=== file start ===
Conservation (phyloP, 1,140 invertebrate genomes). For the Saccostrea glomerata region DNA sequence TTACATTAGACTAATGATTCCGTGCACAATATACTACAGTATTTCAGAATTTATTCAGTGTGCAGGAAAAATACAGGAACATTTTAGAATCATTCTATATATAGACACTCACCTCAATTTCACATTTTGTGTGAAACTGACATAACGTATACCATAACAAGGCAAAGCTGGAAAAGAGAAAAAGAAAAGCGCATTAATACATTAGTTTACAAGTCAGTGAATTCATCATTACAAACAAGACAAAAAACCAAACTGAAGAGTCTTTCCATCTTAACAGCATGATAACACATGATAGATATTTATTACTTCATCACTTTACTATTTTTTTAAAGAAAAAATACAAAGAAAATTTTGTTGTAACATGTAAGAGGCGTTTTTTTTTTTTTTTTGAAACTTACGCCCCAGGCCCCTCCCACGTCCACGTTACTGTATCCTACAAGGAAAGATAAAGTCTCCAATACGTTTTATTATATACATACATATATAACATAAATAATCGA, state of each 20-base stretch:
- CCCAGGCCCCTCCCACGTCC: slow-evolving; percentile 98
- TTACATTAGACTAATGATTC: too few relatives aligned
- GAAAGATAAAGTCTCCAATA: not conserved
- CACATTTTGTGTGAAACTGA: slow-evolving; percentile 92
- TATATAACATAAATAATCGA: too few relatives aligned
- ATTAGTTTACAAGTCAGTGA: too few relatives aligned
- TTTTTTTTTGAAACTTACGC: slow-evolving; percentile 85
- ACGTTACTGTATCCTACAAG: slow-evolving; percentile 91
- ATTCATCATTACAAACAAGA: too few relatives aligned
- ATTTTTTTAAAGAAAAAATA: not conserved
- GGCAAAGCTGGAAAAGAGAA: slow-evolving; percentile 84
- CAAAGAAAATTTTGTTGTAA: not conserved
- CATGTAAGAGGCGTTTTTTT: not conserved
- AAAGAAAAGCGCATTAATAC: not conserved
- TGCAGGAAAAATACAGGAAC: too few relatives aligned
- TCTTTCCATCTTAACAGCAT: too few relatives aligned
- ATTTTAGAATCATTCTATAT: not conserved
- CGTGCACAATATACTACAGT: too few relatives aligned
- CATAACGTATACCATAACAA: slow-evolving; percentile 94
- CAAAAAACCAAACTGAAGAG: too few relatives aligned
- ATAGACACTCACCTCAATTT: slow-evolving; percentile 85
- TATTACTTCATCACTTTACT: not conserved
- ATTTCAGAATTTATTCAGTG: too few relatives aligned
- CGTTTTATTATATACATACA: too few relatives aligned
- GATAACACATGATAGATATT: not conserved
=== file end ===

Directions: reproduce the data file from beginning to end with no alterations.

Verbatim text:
Conservation (phyloP, 1,140 invertebrate genomes). For the Saccostrea glomerata region DNA sequence TTACATTAGACTAATGATTCCGTGCACAATATACTACAGTATTTCAGAATTTATTCAGTGTGCAGGAAAAATACAGGAACATTTTAGAATCATTCTATATATAGACACTCACCTCAATTTCACATTTTGTGTGAAACTGACATAACGTATACCATAACAAGGCAAAGCTGGAAAAGAGAAAAAGAAAAGCGCATTAATACATTAGTTTACAAGTCAGTGAATTCATCATTACAAACAAGACAAAAAACCAAACTGAAGAGTCTTTCCATCTTAACAGCATGATAACACATGATAGATATTTATTACTTCATCACTTTACTATTTTTTTAAAGAAAAAATACAAAGAAAATTTTGTTGTAACATGTAAGAGGCGTTTTTTTTTTTTTTTTGAAACTTACGCCCCAGGCCCCTCCCACGTCCACGTTACTGTATCCTACAAGGAAAGATAAAGTCTCCAATACGTTTTATTATATACATACATATATAACATAAATAATCGA, state of each 20-base stretch:
- CCCAGGCCCCTCCCACGTCC: slow-evolving; percentile 98
- TTACATTAGACTAATGATTC: too few relatives aligned
- GAAAGATAAAGTCTCCAATA: not conserved
- CACATTTTGTGTGAAACTGA: slow-evolving; percentile 92
- TATATAACATAAATAATCGA: too few relatives aligned
- ATTAGTTTACAAGTCAGTGA: too few relatives aligned
- TTTTTTTTTGAAACTTACGC: slow-evolving; percentile 85
- ACGTTACTGTATCCTACAAG: slow-evolving; percentile 91
- ATTCATCATTACAAACAAGA: too few relatives aligned
- ATTTTTTTAAAGAAAAAATA: not conserved
- GGCAAAGCTGGAAAAGAGAA: slow-evolving; percentile 84
- CAAAGAAAATTTTGTTGTAA: not conserved
- CATGTAAGAGGCGTTTTTTT: not conserved
- AAAGAAAAGCGCATTAATAC: not conserved
- TGCAGGAAAAATACAGGAAC: too few relatives aligned
- TCTTTCCATCTTAACAGCAT: too few relatives aligned
- ATTTTAGAATCATTCTATAT: not conserved
- CGTGCACAATATACTACAGT: too few relatives aligned
- CATAACGTATACCATAACAA: slow-evolving; percentile 94
- CAAAAAACCAAACTGAAGAG: too few relatives aligned
- ATAGACACTCACCTCAATTT: slow-evolving; percentile 85
- TATTACTTCATCACTTTACT: not conserved
- ATTTCAGAATTTATTCAGTG: too few relatives aligned
- CGTTTTATTATATACATACA: too few relatives aligned
- GATAACACATGATAGATATT: not conserved